It’s a juggernaut. It won six Oliviers. It won five Tonys. It won Best Play on both sides of the pond. It has been made into a giganto new movie by Steven Spielberg that was nominated for two Golden Globes. It didn’t win any, but hey, you can’t have everything.
Those who have seen War Horse know the origin of that plaintive cry, which is tattooed on my brain for what I can only presume to be the rest of my life. It is the most oft-repeated line in War Horse, and more or less describes the entire action of the play.
In little more detail, the story is as follows:
Joey is a horse. He is thought to be wild, damaged, unfit for work or the company of humans. Albert is a boy. Albert tames Joey through boundless attention and selfless love. All seems happy and well until Albert’s drunken father loses Joey in a bet, and Joey gets sent off to help the troops in World War I. Albert enlists so he can go rescue his beloved horse on the Western front. I’ll let you guess whether or not he succeeds.
Here’s what War Horse is – visually dazzling, continually inventive, a magnificent succession of images.
Here’s what War Horse isn’t – a good play.
There’s no question that War Horse is extraordinary to look at. It is filled with the kind of moments that evoke a childlike sense of awe and wonder. But is there no one else who walked out after three endless hours of a boy wailing about his horse and thought the whole thing was kind of, maybe, just a little bit…stupid?
I will be accused of being callous, but as anyone who knows me will attest to, I’m a sap. I cry all the time, and it doesn’t have to be great art that calls forth those tears (cell phone commercials will often do it). And I was with War Horse for a while. The beauty of the images made me happy, almost tingly.
As the evening stretched on (and ON), however, my interest began to seriously flag.* I started to have questions of the mental well-being of our young Albert, whose single minded determination began to seem less like boundless, childlike love than an autistic fixation. More to the point, as an audience member I started to feel manipulated. Jerked around.
I turned on War Horse for good after a scene when Albert and his friend have been cut off from their unit. They are walking through that World War I patch of hell known as No Man’s Land when Albert’s friend basically gets his head blown off. Albert is discomfited by this for a moment, then brushes himself off and returns to looking for his horse.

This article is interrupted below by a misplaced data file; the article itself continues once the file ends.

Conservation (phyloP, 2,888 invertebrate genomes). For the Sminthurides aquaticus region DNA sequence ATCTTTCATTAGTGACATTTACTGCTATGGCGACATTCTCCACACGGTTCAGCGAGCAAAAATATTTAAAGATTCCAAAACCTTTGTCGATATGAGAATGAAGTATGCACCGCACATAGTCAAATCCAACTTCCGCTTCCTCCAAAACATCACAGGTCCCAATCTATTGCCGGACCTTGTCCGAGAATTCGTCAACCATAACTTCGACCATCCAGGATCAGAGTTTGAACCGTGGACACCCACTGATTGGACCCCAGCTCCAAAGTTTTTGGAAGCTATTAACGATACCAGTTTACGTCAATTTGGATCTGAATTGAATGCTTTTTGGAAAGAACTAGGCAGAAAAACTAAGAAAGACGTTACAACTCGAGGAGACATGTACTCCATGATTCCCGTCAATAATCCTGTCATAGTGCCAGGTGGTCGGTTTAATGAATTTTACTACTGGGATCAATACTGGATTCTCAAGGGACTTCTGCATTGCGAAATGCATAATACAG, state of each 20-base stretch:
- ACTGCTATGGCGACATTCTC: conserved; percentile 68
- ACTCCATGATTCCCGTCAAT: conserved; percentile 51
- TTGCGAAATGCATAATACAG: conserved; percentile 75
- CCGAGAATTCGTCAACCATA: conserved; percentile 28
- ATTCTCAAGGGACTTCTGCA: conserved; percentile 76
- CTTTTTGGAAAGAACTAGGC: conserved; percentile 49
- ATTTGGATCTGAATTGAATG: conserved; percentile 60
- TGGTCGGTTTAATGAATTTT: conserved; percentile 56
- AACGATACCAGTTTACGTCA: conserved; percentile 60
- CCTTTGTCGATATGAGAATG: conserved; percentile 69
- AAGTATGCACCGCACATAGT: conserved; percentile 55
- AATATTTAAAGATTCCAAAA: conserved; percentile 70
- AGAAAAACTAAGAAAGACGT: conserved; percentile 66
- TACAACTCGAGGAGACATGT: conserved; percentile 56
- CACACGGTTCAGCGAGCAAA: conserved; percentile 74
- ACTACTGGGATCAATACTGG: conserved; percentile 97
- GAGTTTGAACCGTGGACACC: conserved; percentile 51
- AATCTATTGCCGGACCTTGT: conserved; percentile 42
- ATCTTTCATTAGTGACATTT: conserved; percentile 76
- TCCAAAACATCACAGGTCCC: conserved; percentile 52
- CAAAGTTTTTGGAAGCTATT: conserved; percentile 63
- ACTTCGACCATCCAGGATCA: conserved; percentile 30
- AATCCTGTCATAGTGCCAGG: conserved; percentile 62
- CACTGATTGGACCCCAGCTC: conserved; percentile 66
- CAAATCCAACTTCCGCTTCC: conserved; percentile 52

I confess I have an issue with people placing what I consider an inappropriate amount of emotion onto animals, so perhaps I’m more sensitive to this than most. But wasn’t anyone else disquieted by the Albert’s casual shrugging off his friend’s violent death? Was there no one who thought that maybe the friend’s death would be an event of an equal (or even – GOD FORBID – greater) import than the fate of that horse?
This thought brought others in its wake. I started to wonder at the propriety of using the historical event of World War I to tell this story. The Great War, as it was called then, was one of the great cataclysms of world history. Millions upon millions of people died in a conflict whose origins were murky and results almost non-existent. It was epic slaughter for absolutely no reason. I find it a little off-putting that against the backdrop of this ocean of blood, where an entire generation of men died, the thing I’m supposed to be concerned about is the fate of a single horse. What’s next? A heartwarming tale of a girl’s love for her cat against the backdrop of the Holocaust?
I have no bone to pick with anyone who liked War Horse (a group that includes just about everyone I know). I get it. It’s beautiful. It’s an experience. But I cannot join the hosannas. For all its grandeur, for all its success, War Horse traffics in a kind of smug, ahistorical sentimentalism that makes me a little nauseous.
- John Yearley
*My wife says that everything she loves about me is encapsulated by the moment in Act III when I turned to her and muttered, “Boy, that kid REALLY likes that horse.”